Home and away: 7 International researchers talk about their life in quarantine

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Home and away: 7 International researchers talk about their life in quarantine

Stagnation does not a good explorer make and what are researchers if not intellectual explorers? They chase questions and hypotheses, and to do so, many shift wherever necessary to make sure they are at the best country and institution for themselves and their research and become international grad students or researchers. 


The COVID-19 pandemic quarantine has thrown everyone’s lives in disarray and international researchers are no exception. As the quarantine started researchers have been forced to self-isolate and stay away from their lab, institution, or even friends. We already found that while they are abroad international researchers have to struggle to deal with a lot, e.g., visa-related problems, cultural differences, or homesickness. So, how has the COVID-19 pandemic changed things? Given that international researchers have moved away from home and the familiar, we wanted to know how are dealing with the situation. To know more, I reached out to some researchers to know how their life has changed since the pandemic, how they are coping with being in quarantine, if they have any specific challenges, what kind of support they are receiving, and what are they drawing hope and strength from in these times? Read on to find what each researcher had to say.


Nicolas Wiggenhauser

PhD candidate, Anthropological Sciences, Stony Brook University, New York, USA

From: Argentina


Nicolas Wiggenhauser

I am doing great during the quarantine. I am aware this is a challenge (both mentally and physically for a lot of people), but I am able to balance work and leisure during these times of uncertainty. I am extremely fortunate to be able to keep working remotely on my doctoral research, as well as on teaching my labs of Human Anatomy at Stony Brook University.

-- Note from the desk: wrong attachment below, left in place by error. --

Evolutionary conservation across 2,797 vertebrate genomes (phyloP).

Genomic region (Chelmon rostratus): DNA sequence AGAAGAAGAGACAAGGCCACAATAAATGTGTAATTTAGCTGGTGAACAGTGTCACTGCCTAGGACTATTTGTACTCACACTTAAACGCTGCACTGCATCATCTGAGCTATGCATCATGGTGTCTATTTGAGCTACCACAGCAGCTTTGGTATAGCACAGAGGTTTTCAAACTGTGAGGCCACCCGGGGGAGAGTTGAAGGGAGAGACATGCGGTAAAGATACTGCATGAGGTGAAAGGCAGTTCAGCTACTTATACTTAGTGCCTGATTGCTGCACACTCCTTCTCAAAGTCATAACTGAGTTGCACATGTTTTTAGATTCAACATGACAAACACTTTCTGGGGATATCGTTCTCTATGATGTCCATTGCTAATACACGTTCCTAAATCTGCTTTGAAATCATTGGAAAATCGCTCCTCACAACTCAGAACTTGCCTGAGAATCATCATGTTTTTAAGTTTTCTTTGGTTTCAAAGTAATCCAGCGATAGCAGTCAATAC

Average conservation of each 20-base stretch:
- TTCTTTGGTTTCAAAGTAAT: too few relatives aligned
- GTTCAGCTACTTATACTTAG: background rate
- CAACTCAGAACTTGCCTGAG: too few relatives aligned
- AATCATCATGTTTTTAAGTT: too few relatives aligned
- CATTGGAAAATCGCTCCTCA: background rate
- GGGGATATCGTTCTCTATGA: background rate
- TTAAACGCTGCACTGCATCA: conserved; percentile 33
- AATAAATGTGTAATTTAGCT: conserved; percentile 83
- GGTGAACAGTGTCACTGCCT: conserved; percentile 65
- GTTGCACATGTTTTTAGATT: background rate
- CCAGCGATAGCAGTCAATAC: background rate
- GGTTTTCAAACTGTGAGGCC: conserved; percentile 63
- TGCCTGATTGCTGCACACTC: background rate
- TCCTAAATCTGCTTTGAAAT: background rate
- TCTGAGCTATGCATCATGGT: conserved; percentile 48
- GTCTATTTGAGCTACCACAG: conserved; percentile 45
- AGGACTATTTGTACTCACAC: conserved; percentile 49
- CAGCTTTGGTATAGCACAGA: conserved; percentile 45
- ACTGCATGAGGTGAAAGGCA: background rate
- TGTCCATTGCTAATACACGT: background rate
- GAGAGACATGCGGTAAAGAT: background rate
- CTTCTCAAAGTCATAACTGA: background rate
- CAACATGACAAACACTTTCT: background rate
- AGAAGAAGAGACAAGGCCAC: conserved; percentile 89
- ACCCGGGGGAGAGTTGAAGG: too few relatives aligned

But my life has been affected in multiple ways. Most importantly, the uncertainty that this pandemic is producing has undoubtedly modified my plans for the next few months regarding my research, conferences, and grant applications. I have been writing and submitting grants as usual, but there is a lot of uncertainty in terms of the timing of disbursement, and my travel for collecting data has to be rescheduled. I am confident that I will be able to do it towards the end of summer.


Although I am not particularly affected as an international student, I understand the limitations we face regarding job opportunities during summer. The COVID-19 pandemic has drastically changed the standard job offers and opportunities available to researchers.


I am thankful to count on a strong support system: the other students in my graduate program, my friends and colleagues, and especially my family in Argentina. (Technology has been really useful and helped me connect with people from all over the world!)


I think we all need to stay positive, optimistic, and patient. We must do everything in our power to stop the spread of the virus and flatten the curve. As of right now, the only feasible solutions are staying at home, practicing social distancing, supporting the brave first responders, and waiting.

Alexandra Maldonado Lopez

PhD candidate, Genetics and Epigenetics, Perelman school of Medicine, University of Pennsylvania, USA

From: Puerto Rico


Alexandra Maldonado Lopez

During the pandemic, I have realized that I immersed myself in lab work to not think about my family and friends back home. I left my hometown of Coamo, Puerto Rico and everyone behind for my future, but I miss and worry about them constantly. Now that I can’t go to the lab to do my research, I am experiencing all the support I can get from them. Every day, we dedicate time to video chat together, which gives me the motivation to continue on the uphill path of being a PhD student.